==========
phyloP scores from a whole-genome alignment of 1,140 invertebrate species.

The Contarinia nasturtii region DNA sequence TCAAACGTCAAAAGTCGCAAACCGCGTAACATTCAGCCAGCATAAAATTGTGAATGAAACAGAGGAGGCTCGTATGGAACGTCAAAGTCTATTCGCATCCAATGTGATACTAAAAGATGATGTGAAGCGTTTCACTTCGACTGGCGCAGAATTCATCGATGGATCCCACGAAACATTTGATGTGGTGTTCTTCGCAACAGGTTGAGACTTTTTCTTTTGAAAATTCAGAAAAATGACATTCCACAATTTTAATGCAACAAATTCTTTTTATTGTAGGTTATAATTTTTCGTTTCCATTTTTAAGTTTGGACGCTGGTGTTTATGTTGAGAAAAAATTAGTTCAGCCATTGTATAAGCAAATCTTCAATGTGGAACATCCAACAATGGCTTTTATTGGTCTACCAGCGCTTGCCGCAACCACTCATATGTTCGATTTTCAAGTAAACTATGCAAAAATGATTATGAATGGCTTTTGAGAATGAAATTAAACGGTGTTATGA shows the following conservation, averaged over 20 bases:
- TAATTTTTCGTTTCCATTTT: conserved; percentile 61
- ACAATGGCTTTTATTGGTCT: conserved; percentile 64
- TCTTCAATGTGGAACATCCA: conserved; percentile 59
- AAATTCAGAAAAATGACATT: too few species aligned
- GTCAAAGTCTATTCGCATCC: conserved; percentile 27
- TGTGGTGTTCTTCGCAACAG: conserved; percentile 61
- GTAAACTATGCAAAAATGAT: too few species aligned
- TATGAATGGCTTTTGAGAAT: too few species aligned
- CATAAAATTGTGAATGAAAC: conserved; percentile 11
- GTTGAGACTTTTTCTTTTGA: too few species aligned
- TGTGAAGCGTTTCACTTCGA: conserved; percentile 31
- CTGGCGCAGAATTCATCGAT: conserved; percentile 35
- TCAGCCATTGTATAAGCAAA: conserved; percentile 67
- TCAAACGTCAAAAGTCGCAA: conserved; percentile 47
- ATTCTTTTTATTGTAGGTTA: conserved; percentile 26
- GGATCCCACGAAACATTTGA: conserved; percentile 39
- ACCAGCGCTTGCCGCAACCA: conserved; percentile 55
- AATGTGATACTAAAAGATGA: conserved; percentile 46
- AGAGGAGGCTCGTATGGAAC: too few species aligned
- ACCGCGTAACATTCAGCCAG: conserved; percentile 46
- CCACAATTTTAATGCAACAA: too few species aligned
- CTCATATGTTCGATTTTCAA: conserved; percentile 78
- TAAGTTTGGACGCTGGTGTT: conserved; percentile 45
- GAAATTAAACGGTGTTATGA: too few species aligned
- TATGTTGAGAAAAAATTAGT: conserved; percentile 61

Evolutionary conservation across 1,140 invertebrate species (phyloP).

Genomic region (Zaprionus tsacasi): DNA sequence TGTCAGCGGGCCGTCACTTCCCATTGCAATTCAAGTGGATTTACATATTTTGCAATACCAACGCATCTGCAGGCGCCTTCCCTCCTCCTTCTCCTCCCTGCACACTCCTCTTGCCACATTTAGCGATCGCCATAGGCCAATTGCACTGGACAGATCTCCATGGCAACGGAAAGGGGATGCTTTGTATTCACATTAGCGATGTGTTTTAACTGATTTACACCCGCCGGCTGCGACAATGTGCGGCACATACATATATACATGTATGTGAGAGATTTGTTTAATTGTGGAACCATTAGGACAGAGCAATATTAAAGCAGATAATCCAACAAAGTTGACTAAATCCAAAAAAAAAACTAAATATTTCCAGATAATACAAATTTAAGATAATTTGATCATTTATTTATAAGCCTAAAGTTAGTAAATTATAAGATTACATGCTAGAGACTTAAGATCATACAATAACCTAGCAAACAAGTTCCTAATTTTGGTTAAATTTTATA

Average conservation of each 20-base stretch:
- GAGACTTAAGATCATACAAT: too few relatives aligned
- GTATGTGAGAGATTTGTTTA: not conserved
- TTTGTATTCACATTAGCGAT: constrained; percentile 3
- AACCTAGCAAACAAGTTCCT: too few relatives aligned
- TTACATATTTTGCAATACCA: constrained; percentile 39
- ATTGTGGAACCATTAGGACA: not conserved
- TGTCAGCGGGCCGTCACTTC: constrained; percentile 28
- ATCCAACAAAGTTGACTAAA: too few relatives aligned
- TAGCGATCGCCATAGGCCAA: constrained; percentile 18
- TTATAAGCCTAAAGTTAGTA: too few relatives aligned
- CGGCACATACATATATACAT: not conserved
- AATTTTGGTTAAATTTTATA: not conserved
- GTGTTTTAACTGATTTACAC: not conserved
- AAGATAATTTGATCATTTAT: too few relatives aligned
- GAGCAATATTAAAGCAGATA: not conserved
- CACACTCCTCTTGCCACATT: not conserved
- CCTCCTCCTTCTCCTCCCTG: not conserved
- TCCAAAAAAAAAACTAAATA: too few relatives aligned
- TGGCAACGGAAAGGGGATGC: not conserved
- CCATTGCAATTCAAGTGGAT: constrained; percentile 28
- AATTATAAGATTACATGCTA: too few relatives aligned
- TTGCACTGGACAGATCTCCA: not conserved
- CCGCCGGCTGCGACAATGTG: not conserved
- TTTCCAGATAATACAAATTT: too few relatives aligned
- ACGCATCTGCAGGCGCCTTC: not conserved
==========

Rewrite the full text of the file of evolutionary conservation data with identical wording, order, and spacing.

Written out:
phyloP scores from a whole-genome alignment of 1,140 invertebrate species.

The Contarinia nasturtii region DNA sequence TCAAACGTCAAAAGTCGCAAACCGCGTAACATTCAGCCAGCATAAAATTGTGAATGAAACAGAGGAGGCTCGTATGGAACGTCAAAGTCTATTCGCATCCAATGTGATACTAAAAGATGATGTGAAGCGTTTCACTTCGACTGGCGCAGAATTCATCGATGGATCCCACGAAACATTTGATGTGGTGTTCTTCGCAACAGGTTGAGACTTTTTCTTTTGAAAATTCAGAAAAATGACATTCCACAATTTTAATGCAACAAATTCTTTTTATTGTAGGTTATAATTTTTCGTTTCCATTTTTAAGTTTGGACGCTGGTGTTTATGTTGAGAAAAAATTAGTTCAGCCATTGTATAAGCAAATCTTCAATGTGGAACATCCAACAATGGCTTTTATTGGTCTACCAGCGCTTGCCGCAACCACTCATATGTTCGATTTTCAAGTAAACTATGCAAAAATGATTATGAATGGCTTTTGAGAATGAAATTAAACGGTGTTATGA shows the following conservation, averaged over 20 bases:
- TAATTTTTCGTTTCCATTTT: conserved; percentile 61
- ACAATGGCTTTTATTGGTCT: conserved; percentile 64
- TCTTCAATGTGGAACATCCA: conserved; percentile 59
- AAATTCAGAAAAATGACATT: too few species aligned
- GTCAAAGTCTATTCGCATCC: conserved; percentile 27
- TGTGGTGTTCTTCGCAACAG: conserved; percentile 61
- GTAAACTATGCAAAAATGAT: too few species aligned
- TATGAATGGCTTTTGAGAAT: too few species aligned
- CATAAAATTGTGAATGAAAC: conserved; percentile 11
- GTTGAGACTTTTTCTTTTGA: too few species aligned
- TGTGAAGCGTTTCACTTCGA: conserved; percentile 31
- CTGGCGCAGAATTCATCGAT: conserved; percentile 35
- TCAGCCATTGTATAAGCAAA: conserved; percentile 67
- TCAAACGTCAAAAGTCGCAA: conserved; percentile 47
- ATTCTTTTTATTGTAGGTTA: conserved; percentile 26
- GGATCCCACGAAACATTTGA: conserved; percentile 39
- ACCAGCGCTTGCCGCAACCA: conserved; percentile 55
- AATGTGATACTAAAAGATGA: conserved; percentile 46
- AGAGGAGGCTCGTATGGAAC: too few species aligned
- ACCGCGTAACATTCAGCCAG: conserved; percentile 46
- CCACAATTTTAATGCAACAA: too few species aligned
- CTCATATGTTCGATTTTCAA: conserved; percentile 78
- TAAGTTTGGACGCTGGTGTT: conserved; percentile 45
- GAAATTAAACGGTGTTATGA: too few species aligned
- TATGTTGAGAAAAAATTAGT: conserved; percentile 61

Evolutionary conservation across 1,140 invertebrate species (phyloP).

Genomic region (Zaprionus tsacasi): DNA sequence TGTCAGCGGGCCGTCACTTCCCATTGCAATTCAAGTGGATTTACATATTTTGCAATACCAACGCATCTGCAGGCGCCTTCCCTCCTCCTTCTCCTCCCTGCACACTCCTCTTGCCACATTTAGCGATCGCCATAGGCCAATTGCACTGGACAGATCTCCATGGCAACGGAAAGGGGATGCTTTGTATTCACATTAGCGATGTGTTTTAACTGATTTACACCCGCCGGCTGCGACAATGTGCGGCACATACATATATACATGTATGTGAGAGATTTGTTTAATTGTGGAACCATTAGGACAGAGCAATATTAAAGCAGATAATCCAACAAAGTTGACTAAATCCAAAAAAAAAACTAAATATTTCCAGATAATACAAATTTAAGATAATTTGATCATTTATTTATAAGCCTAAAGTTAGTAAATTATAAGATTACATGCTAGAGACTTAAGATCATACAATAACCTAGCAAACAAGTTCCTAATTTTGGTTAAATTTTATA

Average conservation of each 20-base stretch:
- GAGACTTAAGATCATACAAT: too few relatives aligned
- GTATGTGAGAGATTTGTTTA: not conserved
- TTTGTATTCACATTAGCGAT: constrained; percentile 3
- AACCTAGCAAACAAGTTCCT: too few relatives aligned
- TTACATATTTTGCAATACCA: constrained; percentile 39
- ATTGTGGAACCATTAGGACA: not conserved
- TGTCAGCGGGCCGTCACTTC: constrained; percentile 28
- ATCCAACAAAGTTGACTAAA: too few relatives aligned
- TAGCGATCGCCATAGGCCAA: constrained; percentile 18
- TTATAAGCCTAAAGTTAGTA: too few relatives aligned
- CGGCACATACATATATACAT: not conserved
- AATTTTGGTTAAATTTTATA: not conserved
- GTGTTTTAACTGATTTACAC: not conserved
- AAGATAATTTGATCATTTAT: too few relatives aligned
- GAGCAATATTAAAGCAGATA: not conserved
- CACACTCCTCTTGCCACATT: not conserved
- CCTCCTCCTTCTCCTCCCTG: not conserved
- TCCAAAAAAAAAACTAAATA: too few relatives aligned
- TGGCAACGGAAAGGGGATGC: not conserved
- CCATTGCAATTCAAGTGGAT: constrained; percentile 28
- AATTATAAGATTACATGCTA: too few relatives aligned
- TTGCACTGGACAGATCTCCA: not conserved
- CCGCCGGCTGCGACAATGTG: not conserved
- TTTCCAGATAATACAAATTT: too few relatives aligned
- ACGCATCTGCAGGCGCCTTC: not conserved